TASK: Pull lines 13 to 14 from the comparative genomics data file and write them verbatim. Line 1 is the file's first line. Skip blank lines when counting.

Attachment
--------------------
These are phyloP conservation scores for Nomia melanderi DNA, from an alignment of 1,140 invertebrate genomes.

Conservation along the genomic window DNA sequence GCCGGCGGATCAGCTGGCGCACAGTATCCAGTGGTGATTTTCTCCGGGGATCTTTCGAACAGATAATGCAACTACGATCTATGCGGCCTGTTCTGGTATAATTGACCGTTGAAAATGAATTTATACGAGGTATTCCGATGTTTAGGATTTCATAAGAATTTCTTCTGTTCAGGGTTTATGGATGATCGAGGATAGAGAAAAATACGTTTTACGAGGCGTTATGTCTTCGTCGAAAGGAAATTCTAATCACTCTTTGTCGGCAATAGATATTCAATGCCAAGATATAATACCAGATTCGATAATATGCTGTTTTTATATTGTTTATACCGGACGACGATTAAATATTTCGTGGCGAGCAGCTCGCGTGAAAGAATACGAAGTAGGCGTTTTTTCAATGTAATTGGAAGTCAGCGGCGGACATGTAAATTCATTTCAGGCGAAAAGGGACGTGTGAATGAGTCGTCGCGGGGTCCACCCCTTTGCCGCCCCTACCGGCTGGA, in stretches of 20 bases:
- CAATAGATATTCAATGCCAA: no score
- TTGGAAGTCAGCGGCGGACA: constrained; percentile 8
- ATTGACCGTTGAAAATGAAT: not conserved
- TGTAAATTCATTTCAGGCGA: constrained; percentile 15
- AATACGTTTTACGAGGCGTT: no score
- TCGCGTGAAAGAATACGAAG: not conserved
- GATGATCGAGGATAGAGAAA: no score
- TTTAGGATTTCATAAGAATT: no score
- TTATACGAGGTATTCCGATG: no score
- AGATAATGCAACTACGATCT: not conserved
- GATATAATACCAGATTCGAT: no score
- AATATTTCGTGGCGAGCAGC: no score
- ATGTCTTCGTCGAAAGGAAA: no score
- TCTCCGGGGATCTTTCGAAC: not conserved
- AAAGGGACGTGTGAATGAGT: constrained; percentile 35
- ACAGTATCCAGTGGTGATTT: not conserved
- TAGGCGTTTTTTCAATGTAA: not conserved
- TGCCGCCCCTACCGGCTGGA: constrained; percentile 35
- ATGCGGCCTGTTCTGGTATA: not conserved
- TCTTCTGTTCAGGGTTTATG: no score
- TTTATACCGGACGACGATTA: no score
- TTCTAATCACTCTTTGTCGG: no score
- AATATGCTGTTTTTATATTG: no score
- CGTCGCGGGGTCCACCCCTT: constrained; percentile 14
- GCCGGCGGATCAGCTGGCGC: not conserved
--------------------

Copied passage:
- GATATAATACCAGATTCGAT: no score
- AATATTTCGTGGCGAGCAGC: no score